The Story of The Pearl of Ethiopia
She was the product of a dalliance between the Queen of Sheba and King Solomon. They named her Pearl—imagining that she evolved from a grain of Ethiopian Desert sand. Pearl grew into a stately white-haired beauty.
However, there was turmoil in the world of her childhood. The King’s brother, Adonijah, believed the keys to the kingdom belonged to him. He pled his case before Congress, calling Solomon unworthy for having taken up with a hussy. The members of Congress disagreed, and banished Adonijah. Before his exile, the King’s brother kidnapped Pearl. Adonijah believed his action was justified. He would leave, but he would take Solomon and Sheba’s most precious possession with him.
For months Adonijah kept Pearl imprisoned deep in a cave. Although her desperate parents suspected Adonijah, there was no proof he was involved with her disappearance. They had no idea where she was.
Quiet enveloped Pearl. In this vacuum she imagined the whistling desert wind, the slithering sound of a Mohabe River snake, the chirping of a Milby hopper. Without her imagination, the silence would have been deafening.
Pearl lost the ability to talk. With no incoming voices or music, her eardrums stiffened, vocal chords froze, and tongue grew thick. But her brain stayed agile and responsive. She longed to explore the world.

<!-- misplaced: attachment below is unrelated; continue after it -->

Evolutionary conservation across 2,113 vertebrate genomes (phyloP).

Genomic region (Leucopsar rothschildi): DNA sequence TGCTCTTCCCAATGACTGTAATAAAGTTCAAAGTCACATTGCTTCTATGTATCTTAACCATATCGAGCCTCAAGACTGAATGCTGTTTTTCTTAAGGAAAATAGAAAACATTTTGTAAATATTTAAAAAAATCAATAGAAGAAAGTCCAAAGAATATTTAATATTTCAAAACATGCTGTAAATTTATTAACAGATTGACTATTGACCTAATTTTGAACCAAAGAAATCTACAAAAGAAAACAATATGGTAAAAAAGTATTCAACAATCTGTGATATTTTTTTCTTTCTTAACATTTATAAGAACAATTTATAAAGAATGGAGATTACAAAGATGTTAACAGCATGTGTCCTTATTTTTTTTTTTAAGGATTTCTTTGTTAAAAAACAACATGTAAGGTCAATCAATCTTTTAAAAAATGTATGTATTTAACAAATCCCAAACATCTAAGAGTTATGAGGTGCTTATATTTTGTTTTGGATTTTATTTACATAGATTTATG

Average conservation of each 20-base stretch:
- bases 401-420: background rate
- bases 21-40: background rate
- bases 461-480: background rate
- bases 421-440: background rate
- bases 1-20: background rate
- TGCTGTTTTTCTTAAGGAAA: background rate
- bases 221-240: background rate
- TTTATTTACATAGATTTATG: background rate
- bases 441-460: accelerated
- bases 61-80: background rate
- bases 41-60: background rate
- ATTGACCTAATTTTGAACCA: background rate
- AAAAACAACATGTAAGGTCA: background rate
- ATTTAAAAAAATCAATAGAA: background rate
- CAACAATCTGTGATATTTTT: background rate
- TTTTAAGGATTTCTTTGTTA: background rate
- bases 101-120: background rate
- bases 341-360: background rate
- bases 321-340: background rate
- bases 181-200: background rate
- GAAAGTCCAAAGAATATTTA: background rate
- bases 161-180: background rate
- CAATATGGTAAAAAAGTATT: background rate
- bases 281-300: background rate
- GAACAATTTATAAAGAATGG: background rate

The people of his exile state believed Adonijah to be a god. They took up arms to protect his honor. Safely under the protection of his army, and to taunt his brother, Adonijah decided to parade Pearl through the streets.
During the procession, an eagle soared and repeatedly swooped over her. During one close turn, Pearl grabbed its wing and climbed aboard. The bird flew for miles with Pearl’s arms encircling its neck. Over the desert, the mountains and then thousands of miles of water, it finally collapsed onto a green haven. After weeks without water or food, Pearl and the bird became one.
Pearl and the eagle landed in the oasis called Rosecliff. If you listen very carefully, you can hear the amalgamation of woman’s sigh and bird’s call. It is for you, the witness, to interpret whether the sound you hear is distress, a warning or an expression of joy.